Age and sex distribution of bladder lesions

There were 180 cases studied over a period from 2009 to 2018. The peak age of occurrence of bladder lesions was 50–59 years with a mean of 54.14 ± 18.62. The male-to-female ratio was 1:1.09. Neoplastic cases were generally predominant over nonneoplastic or inflammatory lesions. They accounted for 70.56% of all cases with malignant cases accounting for 63.33% of all cases. The results are summarized in [Table 1].
Table 1: Age and sex distribution for type of bladder lesion

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Inflammatory lesions of the bladder

There were 53 inflammatory cases comprising mild chronic bladder inflammation, abscess, and acute cystitis glandularis, altogether representing 29.44% of all cases. There was no significant difference between in the frequency of occurrence in males and females as both had almost the same number of cases. Cystitis of the bladder was the most common inflammatory lesion with 38 (71.70%) of cases and schistosomal cystitis constituting 14 cases (26.41%). [Table 2] gives a summary of the distribution of inflammatory lesions.
Table 2: Distribution of inflammatory lesions

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Distribution of malignant bladder tumors

Malignant bladder tumors accounted for most of our cases with 63.33% of all cases. Urothelial carcinoma of the bladder was the most common histological type with 65 cases, representing 57% of all malignancies and squamous cell carcinoma accounting for 35.96% (41 cases). Lymphoma (non-Hodgkin's), rhabdomyosarcoma, carcinoma in situ, and adenocarcinoma were the other histological types of bladder malignancies with 1 (0.88%), 2 (1.76%), 3 (2.64%), and 2 (1.76%) cases, respectively. [Figure 1] depicts the distribution of bladder malignancies by frequency.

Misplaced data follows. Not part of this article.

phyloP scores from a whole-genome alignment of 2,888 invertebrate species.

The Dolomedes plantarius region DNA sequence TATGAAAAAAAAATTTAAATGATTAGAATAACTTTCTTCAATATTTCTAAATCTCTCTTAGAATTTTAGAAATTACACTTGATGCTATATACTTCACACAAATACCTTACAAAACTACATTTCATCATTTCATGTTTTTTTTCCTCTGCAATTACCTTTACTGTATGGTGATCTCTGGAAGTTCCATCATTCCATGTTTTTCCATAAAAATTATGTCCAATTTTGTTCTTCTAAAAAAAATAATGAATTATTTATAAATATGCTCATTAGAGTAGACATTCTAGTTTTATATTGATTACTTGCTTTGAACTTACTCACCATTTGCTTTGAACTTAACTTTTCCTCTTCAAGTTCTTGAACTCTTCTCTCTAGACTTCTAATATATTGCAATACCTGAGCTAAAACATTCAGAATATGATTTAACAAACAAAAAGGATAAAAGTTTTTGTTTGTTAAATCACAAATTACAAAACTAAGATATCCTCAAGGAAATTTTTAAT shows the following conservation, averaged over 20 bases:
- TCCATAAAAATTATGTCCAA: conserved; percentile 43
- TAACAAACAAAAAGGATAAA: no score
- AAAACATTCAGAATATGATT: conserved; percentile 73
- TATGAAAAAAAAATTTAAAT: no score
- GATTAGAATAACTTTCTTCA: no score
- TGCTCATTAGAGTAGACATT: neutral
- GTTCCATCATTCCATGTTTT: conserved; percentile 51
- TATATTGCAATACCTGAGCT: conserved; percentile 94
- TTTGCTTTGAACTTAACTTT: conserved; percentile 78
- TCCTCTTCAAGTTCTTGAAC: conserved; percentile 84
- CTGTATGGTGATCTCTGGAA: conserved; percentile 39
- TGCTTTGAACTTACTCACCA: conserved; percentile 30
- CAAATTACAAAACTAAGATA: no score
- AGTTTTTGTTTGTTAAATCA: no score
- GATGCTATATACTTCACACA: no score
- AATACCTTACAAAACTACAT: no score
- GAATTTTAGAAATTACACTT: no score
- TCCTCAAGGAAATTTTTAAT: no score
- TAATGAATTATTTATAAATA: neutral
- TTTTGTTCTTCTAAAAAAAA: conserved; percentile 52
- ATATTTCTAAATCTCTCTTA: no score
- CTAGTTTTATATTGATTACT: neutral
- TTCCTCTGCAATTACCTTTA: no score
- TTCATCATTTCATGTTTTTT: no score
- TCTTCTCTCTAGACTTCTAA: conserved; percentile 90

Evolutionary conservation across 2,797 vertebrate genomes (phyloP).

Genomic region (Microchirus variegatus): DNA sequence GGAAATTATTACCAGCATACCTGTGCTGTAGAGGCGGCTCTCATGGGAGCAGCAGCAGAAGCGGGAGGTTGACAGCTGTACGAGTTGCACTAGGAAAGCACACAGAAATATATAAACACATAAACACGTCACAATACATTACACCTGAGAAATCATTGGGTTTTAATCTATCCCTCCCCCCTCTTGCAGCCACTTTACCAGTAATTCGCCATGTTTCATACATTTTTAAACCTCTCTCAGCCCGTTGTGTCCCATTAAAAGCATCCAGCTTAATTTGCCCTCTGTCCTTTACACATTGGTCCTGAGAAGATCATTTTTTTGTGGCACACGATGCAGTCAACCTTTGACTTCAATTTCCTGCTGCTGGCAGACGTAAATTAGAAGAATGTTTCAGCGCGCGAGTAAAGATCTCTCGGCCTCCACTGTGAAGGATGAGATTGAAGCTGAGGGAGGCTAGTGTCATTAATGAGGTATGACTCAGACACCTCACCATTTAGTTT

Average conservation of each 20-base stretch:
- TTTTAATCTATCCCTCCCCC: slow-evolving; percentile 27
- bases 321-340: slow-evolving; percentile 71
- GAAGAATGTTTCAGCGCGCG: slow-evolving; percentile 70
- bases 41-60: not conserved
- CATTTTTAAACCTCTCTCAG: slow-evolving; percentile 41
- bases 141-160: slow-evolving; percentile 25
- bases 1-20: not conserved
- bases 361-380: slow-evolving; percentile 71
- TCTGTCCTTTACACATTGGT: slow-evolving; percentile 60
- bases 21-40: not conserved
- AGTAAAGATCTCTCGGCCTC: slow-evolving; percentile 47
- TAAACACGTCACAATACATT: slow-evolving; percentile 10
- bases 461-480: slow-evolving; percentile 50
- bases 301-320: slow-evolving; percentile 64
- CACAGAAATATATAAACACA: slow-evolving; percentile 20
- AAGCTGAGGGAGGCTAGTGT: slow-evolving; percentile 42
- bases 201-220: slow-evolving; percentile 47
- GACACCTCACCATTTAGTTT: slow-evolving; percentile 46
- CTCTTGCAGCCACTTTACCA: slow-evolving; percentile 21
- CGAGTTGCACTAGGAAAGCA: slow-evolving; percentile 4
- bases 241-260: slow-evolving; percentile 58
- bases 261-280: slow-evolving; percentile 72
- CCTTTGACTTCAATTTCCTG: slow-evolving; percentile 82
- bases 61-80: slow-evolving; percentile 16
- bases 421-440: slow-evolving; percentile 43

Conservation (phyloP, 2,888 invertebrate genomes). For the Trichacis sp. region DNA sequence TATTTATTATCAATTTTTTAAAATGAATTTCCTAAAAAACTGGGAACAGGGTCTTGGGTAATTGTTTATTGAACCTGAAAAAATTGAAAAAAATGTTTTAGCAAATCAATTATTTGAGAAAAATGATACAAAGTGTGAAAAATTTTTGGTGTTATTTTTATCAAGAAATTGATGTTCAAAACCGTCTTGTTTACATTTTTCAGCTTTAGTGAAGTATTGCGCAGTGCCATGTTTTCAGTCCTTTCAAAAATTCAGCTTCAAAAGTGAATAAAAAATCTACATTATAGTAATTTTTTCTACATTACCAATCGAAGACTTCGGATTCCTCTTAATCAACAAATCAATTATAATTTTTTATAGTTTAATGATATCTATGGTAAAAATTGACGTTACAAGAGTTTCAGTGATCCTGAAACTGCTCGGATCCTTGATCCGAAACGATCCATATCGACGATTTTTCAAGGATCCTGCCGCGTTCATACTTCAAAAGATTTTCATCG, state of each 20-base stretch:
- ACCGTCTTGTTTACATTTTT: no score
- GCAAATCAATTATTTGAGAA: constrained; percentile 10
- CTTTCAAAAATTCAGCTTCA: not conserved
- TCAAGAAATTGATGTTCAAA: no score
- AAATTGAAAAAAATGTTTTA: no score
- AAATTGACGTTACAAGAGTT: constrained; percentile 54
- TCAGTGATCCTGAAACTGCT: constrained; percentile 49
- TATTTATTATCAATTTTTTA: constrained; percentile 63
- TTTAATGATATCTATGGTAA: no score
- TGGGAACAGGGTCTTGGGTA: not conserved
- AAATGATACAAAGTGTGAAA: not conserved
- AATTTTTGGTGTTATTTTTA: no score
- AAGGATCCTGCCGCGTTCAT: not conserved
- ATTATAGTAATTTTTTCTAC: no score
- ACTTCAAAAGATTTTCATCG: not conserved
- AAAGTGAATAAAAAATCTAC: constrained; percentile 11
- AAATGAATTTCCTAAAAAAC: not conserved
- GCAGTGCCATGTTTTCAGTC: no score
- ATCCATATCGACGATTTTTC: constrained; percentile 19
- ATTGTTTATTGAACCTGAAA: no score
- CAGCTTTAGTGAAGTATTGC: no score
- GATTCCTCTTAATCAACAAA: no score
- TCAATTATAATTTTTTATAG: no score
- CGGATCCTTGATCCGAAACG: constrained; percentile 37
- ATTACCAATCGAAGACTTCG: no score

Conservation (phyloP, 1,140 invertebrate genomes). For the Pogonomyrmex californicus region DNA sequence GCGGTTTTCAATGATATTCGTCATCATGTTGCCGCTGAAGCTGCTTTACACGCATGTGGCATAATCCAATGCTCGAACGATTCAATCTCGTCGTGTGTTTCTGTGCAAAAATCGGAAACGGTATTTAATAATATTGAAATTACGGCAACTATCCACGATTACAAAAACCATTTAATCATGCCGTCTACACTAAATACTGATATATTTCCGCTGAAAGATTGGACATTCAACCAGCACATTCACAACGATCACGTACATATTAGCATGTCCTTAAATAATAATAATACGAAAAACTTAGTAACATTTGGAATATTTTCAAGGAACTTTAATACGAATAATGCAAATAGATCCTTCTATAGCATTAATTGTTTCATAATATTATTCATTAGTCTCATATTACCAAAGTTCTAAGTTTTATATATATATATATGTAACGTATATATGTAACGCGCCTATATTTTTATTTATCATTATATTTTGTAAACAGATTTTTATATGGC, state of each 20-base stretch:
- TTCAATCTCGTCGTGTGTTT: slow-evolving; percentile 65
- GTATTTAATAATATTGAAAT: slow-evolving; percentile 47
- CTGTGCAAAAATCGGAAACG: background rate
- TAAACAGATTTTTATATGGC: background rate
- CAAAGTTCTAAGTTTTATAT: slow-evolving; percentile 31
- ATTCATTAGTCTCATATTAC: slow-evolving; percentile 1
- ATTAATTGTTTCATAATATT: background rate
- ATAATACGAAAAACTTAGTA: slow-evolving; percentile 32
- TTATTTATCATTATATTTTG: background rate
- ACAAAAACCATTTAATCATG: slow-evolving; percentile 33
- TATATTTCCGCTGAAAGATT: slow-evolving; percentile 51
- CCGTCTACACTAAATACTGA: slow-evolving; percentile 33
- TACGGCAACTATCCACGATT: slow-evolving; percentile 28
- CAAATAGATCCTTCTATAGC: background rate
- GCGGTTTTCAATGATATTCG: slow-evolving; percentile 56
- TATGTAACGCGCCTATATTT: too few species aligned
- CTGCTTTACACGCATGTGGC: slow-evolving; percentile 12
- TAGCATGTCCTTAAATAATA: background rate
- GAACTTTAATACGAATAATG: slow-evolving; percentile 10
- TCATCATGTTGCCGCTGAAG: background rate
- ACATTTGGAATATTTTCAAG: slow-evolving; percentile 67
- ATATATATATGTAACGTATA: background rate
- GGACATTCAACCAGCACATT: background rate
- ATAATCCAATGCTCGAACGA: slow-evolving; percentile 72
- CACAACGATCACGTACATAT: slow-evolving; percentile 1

Figure 1: Gender and histologic types of malignant bladder tumors

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Histologic grading of bladder cancer

High-grade cancers were the dominant histological classification of bladder malignancies with 67 (63.21%) of cases, of which 55 (51.89%) were poorly differentiated and 12 cases representing 11.32% were moderately differentiated. Low-grade tumors (well differentiated) accounted for 39 (36.79%). [Figure 2] gives a pictorial distribution of the histological grades of malignant cases.
Figure 2: Histological grading of urothelial and squamous cell carcinoma of the bladder

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  Discussion Top

Inflammatory lesions of the bladder, usually caused by infections of the lower urinary tract and in most cases, serve as precursor to malignancy of the bladder accounts for about 39% of all bladder disorders according to the study and range from mild chronic inflammation and abscess to acute cystitis glandularis. Infection with Schistosoma sp. in Africa and parts of Asia, as seen from this study, is responsible for inflammation of the bladder and consequently, bladder malignancy.[15],[16] According to Johansson and Cohen,[17] it accounts for over 75% of all bladder cancers, usually squamous cell carcinoma of the urinary bladder.